KNOXVILLE —About twenty minutes before the first plane hit the World Trade Center, Lt. Col. James Cody had taken off from the coast of South Carolina on an F-16 military training mission. An F-16 pilot and squadron commander in the US Air Force, Cody was part of a four-plane formation heading out on a routine training mission over the Atlantic Ocean.
Cody, who retired from the Air Force as a colonel in 2007, is now director of aerospace and Department of Defense non-degree programs for the Center for Executive Education in UT’s College of Business Administration.
The morning of September 11, 2001, Cody’s flight was denied clearance to enter military training airspace by air traffic control. This was very unusual, and all flight members were confused.
Then, across the emergency radio frequency on the jet, Cody heard the warning: “All continental US airspace is now closed.” Commercial planes were ordered to find somewhere to land as quickly as possible; military flights were told to return to their bases.
“We had no idea what had happened,” he recalled. But they knew, whatever it was, it was very bad and could mean their next mission wouldn’t be training, but the real thing.
Cody and his crew arrived back at their base in less than an hour.
“As soon as we landed, the crew chiefs told us everything that was going on,” he said. “They have hit both towers at the World Trade Center, and they just hit the Pentagon. They think there are more planes that are a threat.”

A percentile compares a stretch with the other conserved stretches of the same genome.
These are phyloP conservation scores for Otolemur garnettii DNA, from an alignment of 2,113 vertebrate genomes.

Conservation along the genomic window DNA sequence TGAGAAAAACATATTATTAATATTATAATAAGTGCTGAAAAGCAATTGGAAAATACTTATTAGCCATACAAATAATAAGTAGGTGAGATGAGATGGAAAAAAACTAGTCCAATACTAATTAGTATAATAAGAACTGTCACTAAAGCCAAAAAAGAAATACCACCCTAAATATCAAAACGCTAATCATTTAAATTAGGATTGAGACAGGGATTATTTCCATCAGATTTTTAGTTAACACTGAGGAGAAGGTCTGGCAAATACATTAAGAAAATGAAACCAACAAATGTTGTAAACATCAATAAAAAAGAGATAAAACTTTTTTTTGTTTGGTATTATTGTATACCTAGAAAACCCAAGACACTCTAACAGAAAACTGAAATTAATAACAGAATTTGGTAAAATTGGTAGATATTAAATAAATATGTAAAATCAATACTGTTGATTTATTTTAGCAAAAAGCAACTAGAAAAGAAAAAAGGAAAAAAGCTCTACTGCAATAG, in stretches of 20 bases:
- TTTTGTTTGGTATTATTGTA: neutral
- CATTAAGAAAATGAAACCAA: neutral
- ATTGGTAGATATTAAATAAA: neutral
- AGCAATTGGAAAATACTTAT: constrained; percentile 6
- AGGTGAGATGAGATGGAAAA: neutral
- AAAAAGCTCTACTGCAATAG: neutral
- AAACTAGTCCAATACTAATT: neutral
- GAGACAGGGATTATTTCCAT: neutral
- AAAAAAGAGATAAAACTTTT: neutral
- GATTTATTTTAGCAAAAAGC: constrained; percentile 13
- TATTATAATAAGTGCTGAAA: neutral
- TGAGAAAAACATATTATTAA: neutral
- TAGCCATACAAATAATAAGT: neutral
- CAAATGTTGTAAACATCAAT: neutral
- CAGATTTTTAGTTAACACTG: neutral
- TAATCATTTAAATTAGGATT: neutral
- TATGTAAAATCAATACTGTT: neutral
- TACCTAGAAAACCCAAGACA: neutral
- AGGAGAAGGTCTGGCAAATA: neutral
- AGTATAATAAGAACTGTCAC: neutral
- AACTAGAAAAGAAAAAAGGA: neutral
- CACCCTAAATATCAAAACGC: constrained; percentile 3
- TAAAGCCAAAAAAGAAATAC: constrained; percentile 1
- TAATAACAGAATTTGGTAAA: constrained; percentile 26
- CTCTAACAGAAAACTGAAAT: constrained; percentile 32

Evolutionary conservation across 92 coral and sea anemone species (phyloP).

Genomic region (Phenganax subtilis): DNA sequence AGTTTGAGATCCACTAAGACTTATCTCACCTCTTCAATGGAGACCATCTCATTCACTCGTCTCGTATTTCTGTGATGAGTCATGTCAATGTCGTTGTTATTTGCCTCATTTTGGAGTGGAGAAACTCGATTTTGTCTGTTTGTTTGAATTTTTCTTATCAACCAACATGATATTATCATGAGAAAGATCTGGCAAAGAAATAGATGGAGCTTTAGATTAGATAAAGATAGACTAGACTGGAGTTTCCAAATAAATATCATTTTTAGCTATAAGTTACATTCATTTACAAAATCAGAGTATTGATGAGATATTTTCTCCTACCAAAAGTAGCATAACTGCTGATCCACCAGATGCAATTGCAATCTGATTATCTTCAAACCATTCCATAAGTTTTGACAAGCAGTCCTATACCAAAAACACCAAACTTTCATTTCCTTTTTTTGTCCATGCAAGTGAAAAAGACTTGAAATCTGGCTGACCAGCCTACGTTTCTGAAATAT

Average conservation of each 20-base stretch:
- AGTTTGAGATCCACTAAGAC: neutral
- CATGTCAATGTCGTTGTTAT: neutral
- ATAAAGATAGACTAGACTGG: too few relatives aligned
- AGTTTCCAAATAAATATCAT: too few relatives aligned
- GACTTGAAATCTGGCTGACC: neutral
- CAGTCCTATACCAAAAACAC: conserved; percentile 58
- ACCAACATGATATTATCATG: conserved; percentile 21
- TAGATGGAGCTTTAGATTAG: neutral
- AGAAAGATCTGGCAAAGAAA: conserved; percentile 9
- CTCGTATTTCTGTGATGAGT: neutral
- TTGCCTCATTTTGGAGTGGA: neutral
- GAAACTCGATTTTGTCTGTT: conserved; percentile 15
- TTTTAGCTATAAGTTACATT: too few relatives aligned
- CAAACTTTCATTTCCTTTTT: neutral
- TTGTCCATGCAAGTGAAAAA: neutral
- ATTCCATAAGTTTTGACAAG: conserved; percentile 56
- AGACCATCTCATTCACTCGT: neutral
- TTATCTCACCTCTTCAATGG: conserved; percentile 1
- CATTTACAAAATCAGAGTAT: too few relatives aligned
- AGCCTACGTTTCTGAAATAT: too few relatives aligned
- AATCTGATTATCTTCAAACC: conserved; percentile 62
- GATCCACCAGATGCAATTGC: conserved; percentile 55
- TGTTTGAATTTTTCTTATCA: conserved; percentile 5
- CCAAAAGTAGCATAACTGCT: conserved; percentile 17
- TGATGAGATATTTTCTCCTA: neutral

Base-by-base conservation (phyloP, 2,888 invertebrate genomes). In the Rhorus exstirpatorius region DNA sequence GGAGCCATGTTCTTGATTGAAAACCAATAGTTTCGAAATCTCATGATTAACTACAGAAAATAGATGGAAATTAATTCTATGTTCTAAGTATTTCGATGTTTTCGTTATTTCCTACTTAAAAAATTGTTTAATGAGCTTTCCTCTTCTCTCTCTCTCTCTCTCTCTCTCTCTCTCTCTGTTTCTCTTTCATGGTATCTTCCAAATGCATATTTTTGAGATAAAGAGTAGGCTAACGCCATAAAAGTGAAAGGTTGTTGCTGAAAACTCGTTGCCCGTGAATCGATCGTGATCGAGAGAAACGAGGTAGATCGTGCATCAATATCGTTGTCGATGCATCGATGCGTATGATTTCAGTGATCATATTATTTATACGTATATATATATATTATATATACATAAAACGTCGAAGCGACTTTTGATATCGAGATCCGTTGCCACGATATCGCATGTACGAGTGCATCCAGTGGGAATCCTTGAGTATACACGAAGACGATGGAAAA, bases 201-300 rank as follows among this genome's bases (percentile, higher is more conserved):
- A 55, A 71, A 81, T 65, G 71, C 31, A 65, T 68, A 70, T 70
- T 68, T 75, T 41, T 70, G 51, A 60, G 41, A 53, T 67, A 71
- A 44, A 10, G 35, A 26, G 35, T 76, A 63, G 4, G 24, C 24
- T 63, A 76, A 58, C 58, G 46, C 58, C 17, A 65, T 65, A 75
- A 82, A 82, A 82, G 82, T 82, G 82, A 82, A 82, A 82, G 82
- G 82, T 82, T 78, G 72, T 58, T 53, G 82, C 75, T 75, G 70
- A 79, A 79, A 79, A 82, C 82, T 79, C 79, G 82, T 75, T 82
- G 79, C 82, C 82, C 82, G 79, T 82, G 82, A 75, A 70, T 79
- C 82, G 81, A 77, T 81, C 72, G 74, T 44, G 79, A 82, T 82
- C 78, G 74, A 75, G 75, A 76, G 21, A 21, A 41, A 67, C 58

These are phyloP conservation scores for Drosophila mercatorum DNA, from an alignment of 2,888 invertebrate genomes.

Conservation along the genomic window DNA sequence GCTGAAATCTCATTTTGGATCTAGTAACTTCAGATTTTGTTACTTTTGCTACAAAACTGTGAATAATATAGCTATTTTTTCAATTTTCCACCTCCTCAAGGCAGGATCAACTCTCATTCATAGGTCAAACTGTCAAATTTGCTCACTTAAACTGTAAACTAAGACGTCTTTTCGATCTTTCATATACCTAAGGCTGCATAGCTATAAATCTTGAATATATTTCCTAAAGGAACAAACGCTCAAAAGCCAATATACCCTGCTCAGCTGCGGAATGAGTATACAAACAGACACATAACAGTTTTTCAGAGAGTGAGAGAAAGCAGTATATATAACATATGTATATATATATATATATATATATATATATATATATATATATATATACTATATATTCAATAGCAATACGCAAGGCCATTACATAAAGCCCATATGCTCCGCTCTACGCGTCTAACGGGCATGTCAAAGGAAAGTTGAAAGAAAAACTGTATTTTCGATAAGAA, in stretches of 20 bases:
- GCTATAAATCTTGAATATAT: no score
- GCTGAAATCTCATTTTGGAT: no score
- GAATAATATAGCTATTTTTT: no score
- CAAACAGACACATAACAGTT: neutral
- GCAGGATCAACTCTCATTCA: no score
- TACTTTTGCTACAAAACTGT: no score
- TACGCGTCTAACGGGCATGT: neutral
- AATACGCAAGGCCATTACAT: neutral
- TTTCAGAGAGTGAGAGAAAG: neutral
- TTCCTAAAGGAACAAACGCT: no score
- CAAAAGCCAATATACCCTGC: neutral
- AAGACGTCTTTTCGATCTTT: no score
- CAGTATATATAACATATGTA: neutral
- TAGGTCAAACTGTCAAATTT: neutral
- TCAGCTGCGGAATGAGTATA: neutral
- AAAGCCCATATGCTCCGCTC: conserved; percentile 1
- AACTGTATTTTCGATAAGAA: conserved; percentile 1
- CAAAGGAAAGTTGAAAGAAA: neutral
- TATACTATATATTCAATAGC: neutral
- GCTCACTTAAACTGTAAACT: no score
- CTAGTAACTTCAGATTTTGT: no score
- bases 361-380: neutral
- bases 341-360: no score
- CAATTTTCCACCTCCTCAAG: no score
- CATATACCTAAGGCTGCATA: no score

The wing commander immediately had battle staff prepare base personnel for contingency operations and ordered aircraft be outfitted with wartime weapons.
Cody and the others were able to get to a TV where they saw footage of the attacks and watched the aftermath unfold.
“I remember having two very extreme emotions,” Cody said. “Sorrow for the victims and anger towards the extremists, but also the feeling that the world had just changed forever, and so had our mission.”
For the next few months, Cody and his fighter squadron were assigned to fly missions in Operation Noble Eagle, to assist federal, state, and local agencies with homeland security efforts. The mission was to protect the airspace throughout the U.S. for major events—from football games to NASCAR races to other large gatherings—where officials feared the terrorists might try to strike again.
“There are moments in our lives that define who we are and what our future holds,” Cody said. “The events of 9/11 must never be forgotten.”
An Air Force lieutenant colonel teaching wartime public relations strategy at the Air Force Public Affairs Center of Excellence at Maxwell Air Force Base in Alabama, White was at Air University in Montgomery, preparing for a lecture about wartime propaganda on September 11, 2011.
White—a UT alumnus who was commissioned in the university’s AFROTC detachment—is now a lecturer in the Aerospace and Defense MBA Program in the College of Business Administration.
On 9/11, when White and the others at Air University got news of the terrorist attacks, they immediately started speculating that the U.S. was headed to war.